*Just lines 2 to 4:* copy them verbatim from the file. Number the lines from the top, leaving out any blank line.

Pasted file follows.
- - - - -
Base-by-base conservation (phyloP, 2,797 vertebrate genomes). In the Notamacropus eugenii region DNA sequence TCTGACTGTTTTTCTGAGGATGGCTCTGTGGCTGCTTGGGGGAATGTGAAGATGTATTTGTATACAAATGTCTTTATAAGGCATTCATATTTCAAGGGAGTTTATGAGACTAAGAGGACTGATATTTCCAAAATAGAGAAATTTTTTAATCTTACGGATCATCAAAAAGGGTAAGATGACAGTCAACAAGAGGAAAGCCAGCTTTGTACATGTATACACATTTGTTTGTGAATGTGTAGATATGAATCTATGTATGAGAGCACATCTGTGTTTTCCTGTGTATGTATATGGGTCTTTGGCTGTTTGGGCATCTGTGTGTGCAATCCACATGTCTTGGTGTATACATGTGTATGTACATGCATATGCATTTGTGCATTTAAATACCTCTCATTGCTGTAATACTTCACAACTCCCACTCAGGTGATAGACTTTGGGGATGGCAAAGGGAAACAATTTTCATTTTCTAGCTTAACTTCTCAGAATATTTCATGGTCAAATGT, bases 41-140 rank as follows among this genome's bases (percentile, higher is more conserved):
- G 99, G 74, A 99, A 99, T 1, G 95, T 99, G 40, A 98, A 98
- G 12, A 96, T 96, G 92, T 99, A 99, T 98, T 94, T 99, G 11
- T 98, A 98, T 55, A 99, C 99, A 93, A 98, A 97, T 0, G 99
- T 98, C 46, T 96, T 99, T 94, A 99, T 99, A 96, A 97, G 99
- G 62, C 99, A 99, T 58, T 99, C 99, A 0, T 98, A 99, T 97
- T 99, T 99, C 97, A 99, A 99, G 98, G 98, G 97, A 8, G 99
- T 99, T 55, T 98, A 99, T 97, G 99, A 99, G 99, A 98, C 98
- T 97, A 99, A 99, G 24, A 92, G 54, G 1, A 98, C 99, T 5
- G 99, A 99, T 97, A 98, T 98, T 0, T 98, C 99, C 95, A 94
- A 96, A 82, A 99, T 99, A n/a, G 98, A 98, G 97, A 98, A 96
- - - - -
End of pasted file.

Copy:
- G 99, G 74, A 99, A 99, T 1, G 95, T 99, G 40, A 98, A 98
- G 12, A 96, T 96, G 92, T 99, A 99, T 98, T 94, T 99, G 11
- T 98, A 98, T 55, A 99, C 99, A 93, A 98, A 97, T 0, G 99